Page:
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Running to Win

Running to Win

Are you familiar with the world’s 800+ marathon events annually?  This long-distance foot race of about 26 miles is completed by running, walking or a combination of the two, and there are also wheelchair divisions.  Marathons are fascinating and wildly popular across the globe, crossing boundaries of culture, ethnicity, gender, language and age (and how about that Mr. Fauja Singh, the first centenarian ever to complete a marathon!)  We seem to be a civilization that loves racing and winning—and while caregivers might not win a literal marathon, successful caregiving requires similar characteristics to those of a marathon champion.  For example:

Desire.  It’s probably safe to say that no one ever ran in a marathon without first making a conscious choice to do so! Just as a runner weighs the benefits and excitement of running in a race, so a caregiver makes some deliberate determination as to whether or not to be the caregiver for a loved one.  Both runner and caregiver work hard and hope to do well to achieve their respective goals.

Wisdom.  Some of us will never participate in a marathon; in fact, the very thought of our doing so seems preposterous!  Why?  Simply, we’re aware that various factors make the race unrealistic for our situation.  We understand that our time and energies are better spent either as a relay runner (sharing the responsibility of running equally with others)—or as a cheerleader, encouraging and supporting from the sidelines.  So it is with the decision to be the primary caregiver for a loved one. A good exercise in wisdom is to personally assess whether or not you’re physically, emotionally, and mentally up to the challenge of caregiving, and make decisions that are based on these realities rather than on feelings of “should”.  Ultimately, caregiving when one is not strong enough is likely to be counterproductive for both you and the care recipient.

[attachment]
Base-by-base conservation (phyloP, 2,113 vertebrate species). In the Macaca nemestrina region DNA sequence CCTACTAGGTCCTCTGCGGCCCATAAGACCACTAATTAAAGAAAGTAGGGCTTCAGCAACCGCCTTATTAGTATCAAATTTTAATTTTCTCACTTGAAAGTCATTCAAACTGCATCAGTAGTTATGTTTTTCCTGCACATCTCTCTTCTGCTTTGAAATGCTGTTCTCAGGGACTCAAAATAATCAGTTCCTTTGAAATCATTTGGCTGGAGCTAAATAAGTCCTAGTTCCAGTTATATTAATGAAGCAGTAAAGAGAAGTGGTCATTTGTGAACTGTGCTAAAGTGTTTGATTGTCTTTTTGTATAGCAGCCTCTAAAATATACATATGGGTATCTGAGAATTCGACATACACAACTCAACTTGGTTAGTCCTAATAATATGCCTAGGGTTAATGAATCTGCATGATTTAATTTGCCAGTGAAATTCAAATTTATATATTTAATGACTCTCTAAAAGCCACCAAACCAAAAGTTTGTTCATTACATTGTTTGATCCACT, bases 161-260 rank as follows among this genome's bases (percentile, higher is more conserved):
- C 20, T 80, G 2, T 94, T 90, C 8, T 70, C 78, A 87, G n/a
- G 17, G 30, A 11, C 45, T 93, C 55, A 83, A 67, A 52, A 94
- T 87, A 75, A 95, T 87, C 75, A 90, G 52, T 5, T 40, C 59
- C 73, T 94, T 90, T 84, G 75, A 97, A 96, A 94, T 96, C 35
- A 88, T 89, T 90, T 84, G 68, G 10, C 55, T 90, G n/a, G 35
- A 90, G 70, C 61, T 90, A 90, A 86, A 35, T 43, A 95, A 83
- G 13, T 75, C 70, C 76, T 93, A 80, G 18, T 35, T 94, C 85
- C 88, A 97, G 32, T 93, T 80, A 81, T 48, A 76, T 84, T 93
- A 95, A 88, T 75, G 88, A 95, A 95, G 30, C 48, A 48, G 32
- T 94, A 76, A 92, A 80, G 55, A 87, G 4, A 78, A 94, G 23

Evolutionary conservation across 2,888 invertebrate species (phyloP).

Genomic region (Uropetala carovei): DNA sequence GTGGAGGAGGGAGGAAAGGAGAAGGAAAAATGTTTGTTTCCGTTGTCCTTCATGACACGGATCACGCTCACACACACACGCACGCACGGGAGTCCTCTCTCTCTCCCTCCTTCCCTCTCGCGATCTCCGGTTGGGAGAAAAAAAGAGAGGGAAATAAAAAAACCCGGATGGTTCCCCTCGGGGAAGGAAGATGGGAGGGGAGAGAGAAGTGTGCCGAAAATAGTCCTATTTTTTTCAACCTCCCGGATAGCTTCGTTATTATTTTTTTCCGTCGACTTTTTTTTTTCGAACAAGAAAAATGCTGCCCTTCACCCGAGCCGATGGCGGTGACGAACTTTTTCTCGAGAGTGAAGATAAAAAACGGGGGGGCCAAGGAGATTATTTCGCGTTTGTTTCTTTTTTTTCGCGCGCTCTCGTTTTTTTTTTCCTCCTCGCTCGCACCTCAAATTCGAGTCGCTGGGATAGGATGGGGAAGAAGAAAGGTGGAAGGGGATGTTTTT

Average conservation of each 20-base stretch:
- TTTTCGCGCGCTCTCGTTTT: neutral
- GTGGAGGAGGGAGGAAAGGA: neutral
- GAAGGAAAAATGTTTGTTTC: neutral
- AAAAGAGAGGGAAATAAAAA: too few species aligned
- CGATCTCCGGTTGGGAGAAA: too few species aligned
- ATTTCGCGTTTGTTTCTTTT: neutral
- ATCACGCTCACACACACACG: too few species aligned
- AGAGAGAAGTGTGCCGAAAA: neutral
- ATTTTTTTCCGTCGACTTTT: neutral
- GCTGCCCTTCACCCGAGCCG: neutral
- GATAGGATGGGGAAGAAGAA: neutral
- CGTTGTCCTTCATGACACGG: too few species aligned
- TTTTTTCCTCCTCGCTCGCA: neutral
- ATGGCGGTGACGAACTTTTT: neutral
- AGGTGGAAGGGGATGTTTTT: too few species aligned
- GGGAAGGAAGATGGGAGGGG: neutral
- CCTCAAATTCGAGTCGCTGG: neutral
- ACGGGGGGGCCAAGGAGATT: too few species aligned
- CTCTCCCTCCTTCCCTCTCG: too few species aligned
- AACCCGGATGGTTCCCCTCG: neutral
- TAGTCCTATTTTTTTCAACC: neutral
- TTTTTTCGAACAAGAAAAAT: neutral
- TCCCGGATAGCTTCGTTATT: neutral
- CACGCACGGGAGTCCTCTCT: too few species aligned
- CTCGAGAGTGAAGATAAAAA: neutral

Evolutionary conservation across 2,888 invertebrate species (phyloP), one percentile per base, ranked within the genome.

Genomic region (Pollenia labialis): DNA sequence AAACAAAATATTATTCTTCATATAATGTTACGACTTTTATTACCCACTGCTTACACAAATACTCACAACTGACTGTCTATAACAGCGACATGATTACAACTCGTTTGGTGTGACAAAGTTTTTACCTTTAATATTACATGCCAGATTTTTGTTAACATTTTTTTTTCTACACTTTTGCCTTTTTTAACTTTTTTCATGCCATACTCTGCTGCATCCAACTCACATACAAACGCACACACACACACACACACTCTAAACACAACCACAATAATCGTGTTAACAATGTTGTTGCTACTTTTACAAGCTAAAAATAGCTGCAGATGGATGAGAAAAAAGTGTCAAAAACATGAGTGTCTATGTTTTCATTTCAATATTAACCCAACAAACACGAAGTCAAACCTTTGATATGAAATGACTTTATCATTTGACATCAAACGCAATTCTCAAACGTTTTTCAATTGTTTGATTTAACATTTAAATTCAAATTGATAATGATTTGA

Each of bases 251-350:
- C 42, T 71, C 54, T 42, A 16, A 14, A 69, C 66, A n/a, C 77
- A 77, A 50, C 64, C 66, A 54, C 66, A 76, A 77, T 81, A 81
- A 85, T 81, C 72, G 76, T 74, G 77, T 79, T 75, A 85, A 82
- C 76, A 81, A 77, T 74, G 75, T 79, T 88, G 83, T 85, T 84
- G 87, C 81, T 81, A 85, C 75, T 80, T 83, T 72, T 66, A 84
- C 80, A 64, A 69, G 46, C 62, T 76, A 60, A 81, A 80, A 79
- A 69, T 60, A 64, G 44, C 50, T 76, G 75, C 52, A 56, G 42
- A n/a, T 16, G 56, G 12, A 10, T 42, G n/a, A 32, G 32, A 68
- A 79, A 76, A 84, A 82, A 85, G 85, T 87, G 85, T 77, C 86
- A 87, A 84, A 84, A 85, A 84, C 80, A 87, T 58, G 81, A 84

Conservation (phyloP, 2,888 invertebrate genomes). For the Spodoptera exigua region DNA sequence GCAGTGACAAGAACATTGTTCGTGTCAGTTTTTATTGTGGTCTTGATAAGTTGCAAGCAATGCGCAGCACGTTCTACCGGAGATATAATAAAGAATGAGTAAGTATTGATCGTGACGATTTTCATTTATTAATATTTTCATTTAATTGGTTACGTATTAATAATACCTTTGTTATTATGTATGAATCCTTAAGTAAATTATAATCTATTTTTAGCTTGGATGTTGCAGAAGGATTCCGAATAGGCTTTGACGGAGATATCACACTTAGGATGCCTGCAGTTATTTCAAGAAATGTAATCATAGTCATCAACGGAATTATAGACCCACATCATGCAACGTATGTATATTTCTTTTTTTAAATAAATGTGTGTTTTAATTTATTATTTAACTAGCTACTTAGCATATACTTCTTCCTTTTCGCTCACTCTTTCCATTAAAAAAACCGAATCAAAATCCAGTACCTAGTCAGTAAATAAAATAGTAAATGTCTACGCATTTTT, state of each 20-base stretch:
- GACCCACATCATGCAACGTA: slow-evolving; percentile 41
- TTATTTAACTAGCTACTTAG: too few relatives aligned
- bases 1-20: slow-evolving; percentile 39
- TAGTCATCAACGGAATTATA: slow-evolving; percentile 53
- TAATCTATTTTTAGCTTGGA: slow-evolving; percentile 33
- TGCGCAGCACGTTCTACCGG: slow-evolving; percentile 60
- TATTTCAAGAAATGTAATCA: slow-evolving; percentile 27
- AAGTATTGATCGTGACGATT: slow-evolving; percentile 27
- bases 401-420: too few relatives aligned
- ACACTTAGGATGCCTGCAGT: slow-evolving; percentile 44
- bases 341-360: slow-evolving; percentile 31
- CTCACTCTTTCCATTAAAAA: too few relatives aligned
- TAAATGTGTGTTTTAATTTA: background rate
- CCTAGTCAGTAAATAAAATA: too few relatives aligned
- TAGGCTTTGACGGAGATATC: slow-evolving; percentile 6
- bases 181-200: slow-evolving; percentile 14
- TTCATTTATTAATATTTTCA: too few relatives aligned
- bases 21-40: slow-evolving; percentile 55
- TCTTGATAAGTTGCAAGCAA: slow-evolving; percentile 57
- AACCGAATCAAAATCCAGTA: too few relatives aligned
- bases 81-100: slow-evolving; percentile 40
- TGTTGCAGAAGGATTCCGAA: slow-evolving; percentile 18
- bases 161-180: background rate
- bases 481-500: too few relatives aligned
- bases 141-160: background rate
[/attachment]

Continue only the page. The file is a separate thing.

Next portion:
Preparation. How futile and absurd it would be for any of us to show up for a 26-mile race without ever having tried running a mile or two.  So it is with caregiving.  Preparation to be a caregiver—starting with a basic knowledge of formal and informal services and resources available—should occur before the need ever exists and can increase over time.  Knowing some things in advance can greatly relieve anxiety in times of uncertainty and change.

Adaptability. While a runner typically will have advance knowledge of the actual length of the course—whereas a caregiver is rarely privy in advance to the actual length of service—neither runners nor caregivers have precise knowledge of all of the obstacles they may encounter along the way, nor the twists and turns in the road ahead. Flexibility to meet these intermediate challenges and knowing how to respond appropriately can make a big difference in outcomes for all concerned.

Tenacity.  It has been said by marathon runners that the key to endurance running is finding the right pace for your level of fitness.  This holds true for caregivers, as well.  Assess your level of fitness, be realistic in your expectations, know when to ask for help, be willing to accept help if offered, and remember that you are not on this journey by yourself.

Contact CareAware at (317) 803-6140 or caregivers@cicoa.org for help from a caregiver coach.